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The story of a dreamer-turned-outlaw gets a lively retelling in an acclaimed stage show featuring some of Jamaican music’s best-known songs. —By Lindsay Hope
Performers in The Harder They Come (photo by Robert Day).
The infectious rhythms and memorable melodies of the latest musical to hit Toronto come by way of a recent London stage sensation and a 1970s cult-classic film. This month, Mirvish Productions brings The Harder They Come to the Canon Theatre for its much-anticipated North American premiere.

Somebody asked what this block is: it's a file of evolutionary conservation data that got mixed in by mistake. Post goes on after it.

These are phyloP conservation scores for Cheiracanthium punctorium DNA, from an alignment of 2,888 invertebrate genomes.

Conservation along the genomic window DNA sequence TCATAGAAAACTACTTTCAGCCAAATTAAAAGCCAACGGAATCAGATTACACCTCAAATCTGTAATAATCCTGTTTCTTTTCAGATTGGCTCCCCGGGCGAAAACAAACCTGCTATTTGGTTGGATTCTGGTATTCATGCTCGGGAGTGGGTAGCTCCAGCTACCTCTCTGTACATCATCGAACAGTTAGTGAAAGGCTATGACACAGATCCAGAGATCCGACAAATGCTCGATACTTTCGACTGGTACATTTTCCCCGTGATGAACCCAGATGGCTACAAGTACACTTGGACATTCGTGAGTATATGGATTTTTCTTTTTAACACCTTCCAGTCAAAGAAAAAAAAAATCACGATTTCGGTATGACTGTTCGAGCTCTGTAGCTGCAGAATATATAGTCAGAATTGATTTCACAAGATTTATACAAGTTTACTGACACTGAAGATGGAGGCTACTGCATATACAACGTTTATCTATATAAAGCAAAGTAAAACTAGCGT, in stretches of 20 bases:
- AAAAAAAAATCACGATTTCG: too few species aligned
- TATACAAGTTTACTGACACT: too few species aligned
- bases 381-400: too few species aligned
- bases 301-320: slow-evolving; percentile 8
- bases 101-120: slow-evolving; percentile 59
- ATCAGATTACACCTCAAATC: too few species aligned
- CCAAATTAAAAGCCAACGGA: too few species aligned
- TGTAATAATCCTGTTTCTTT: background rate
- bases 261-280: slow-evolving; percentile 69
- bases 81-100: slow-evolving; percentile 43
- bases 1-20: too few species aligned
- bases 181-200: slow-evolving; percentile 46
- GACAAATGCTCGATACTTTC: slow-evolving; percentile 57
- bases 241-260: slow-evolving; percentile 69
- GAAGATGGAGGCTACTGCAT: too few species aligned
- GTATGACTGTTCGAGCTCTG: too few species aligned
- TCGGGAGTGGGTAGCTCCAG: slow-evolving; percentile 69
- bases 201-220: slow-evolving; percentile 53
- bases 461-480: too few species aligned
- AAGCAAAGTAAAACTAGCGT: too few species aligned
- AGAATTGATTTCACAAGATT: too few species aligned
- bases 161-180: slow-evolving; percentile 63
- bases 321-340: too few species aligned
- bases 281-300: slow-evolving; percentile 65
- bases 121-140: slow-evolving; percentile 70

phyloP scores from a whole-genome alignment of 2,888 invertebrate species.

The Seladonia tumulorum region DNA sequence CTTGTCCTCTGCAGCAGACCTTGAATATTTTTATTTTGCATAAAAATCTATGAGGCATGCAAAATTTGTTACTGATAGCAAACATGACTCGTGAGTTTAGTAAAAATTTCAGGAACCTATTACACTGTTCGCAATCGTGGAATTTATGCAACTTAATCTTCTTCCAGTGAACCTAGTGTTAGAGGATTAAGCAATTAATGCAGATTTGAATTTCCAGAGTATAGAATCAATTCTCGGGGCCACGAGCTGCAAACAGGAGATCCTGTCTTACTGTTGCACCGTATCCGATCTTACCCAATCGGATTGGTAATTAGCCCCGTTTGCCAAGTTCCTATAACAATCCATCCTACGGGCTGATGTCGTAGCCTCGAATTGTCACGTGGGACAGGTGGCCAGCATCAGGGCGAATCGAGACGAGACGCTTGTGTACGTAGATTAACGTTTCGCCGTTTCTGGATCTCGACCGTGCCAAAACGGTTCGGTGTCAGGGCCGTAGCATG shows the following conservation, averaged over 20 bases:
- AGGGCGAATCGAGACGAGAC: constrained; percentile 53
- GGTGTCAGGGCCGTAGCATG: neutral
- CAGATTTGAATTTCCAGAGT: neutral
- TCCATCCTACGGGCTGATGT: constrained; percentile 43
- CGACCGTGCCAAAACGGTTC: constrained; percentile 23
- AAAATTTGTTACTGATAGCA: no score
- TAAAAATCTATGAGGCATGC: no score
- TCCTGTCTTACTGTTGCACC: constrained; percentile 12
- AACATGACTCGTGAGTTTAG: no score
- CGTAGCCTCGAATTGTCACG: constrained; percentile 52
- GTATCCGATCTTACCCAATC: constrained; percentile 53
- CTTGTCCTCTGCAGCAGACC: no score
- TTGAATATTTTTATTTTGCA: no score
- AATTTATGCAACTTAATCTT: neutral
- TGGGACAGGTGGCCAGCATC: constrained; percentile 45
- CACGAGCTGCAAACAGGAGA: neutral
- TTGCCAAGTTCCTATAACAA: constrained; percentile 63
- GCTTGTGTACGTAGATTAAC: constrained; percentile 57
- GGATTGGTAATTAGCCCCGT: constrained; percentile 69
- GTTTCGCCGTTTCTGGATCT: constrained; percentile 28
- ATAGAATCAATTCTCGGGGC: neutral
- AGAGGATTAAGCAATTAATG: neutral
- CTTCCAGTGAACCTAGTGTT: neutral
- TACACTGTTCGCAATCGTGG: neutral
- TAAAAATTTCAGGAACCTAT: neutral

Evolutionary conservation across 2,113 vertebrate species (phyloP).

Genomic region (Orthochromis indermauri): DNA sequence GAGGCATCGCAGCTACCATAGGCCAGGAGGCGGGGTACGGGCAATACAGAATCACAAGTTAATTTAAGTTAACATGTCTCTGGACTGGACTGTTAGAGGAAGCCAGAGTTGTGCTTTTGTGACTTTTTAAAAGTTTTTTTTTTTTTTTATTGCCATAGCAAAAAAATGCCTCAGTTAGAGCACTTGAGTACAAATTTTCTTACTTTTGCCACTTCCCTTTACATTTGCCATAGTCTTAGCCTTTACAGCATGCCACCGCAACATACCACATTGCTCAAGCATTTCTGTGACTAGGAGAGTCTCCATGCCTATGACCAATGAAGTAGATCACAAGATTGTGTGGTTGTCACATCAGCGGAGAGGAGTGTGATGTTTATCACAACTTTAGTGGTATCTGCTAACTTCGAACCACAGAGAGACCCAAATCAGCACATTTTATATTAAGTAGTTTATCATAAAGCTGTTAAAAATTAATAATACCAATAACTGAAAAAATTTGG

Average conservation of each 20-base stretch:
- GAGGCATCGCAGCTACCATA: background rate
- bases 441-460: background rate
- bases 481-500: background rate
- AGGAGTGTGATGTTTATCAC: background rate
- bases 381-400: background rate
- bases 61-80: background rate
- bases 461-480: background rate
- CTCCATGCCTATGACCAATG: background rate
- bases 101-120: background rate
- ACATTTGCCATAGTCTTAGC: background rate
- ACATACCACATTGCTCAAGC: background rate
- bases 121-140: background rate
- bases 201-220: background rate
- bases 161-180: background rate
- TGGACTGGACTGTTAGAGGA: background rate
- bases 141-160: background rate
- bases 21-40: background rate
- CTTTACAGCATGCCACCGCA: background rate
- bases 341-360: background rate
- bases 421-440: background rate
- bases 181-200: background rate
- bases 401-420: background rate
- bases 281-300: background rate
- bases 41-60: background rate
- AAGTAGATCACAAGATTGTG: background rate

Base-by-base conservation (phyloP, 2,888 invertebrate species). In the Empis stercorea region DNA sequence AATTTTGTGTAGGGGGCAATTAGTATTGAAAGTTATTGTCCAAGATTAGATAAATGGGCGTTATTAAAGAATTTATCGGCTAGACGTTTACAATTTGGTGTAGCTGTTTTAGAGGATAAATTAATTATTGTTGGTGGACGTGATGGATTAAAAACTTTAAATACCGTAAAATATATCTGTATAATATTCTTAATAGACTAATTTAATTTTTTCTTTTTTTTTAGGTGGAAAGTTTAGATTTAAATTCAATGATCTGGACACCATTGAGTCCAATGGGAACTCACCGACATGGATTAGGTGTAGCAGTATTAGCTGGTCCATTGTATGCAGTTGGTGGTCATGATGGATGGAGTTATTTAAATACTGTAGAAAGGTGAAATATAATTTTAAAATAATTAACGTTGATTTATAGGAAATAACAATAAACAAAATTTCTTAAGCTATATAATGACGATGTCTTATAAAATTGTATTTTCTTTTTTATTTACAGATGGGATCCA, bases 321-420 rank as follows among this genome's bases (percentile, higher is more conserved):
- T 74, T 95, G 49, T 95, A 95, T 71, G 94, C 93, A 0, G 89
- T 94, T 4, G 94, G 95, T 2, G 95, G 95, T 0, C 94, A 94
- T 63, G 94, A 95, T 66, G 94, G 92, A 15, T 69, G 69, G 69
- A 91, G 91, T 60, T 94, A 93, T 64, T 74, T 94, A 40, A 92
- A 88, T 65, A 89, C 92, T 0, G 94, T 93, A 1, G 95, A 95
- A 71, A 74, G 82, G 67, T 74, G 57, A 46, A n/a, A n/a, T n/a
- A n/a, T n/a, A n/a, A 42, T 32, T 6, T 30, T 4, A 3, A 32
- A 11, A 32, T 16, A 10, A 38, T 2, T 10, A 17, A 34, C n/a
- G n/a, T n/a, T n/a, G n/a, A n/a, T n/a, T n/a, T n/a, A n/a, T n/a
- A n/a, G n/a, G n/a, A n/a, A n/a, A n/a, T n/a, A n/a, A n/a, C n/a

Faithfully based on the 1972 movie of the same name—its co-writer and director, the late Perry Henzell, also penned the musical—this stage version was first performed in 2006 by the Theatre Royal Stratford East and has since garnered rave reviews over a number of sell-out runs in the U.K. The Toronto production features much of the original’s vibrant, youthful cast, not to mention a live reggae band with a groove so energetic, it rouses audience members to dance in their seats. Among the British stars are Joanna Francis as the God-fearing Elsa, and Rolan Bell, who hits all the right notes as the show’s tragic hero, Ivanhoe Martin. A poor Jamaican farm boy with stars in his eyes and a dream in his heart, Ivan heads to Kingston with ambitions to become a reggae hit-maker. Soon enough he is faced with the harsh realities of the music industry and veers sharply down the path of drugs, crime and vengeance, earning infamy for his exploits as an outlaw just as his musical star begins to rise.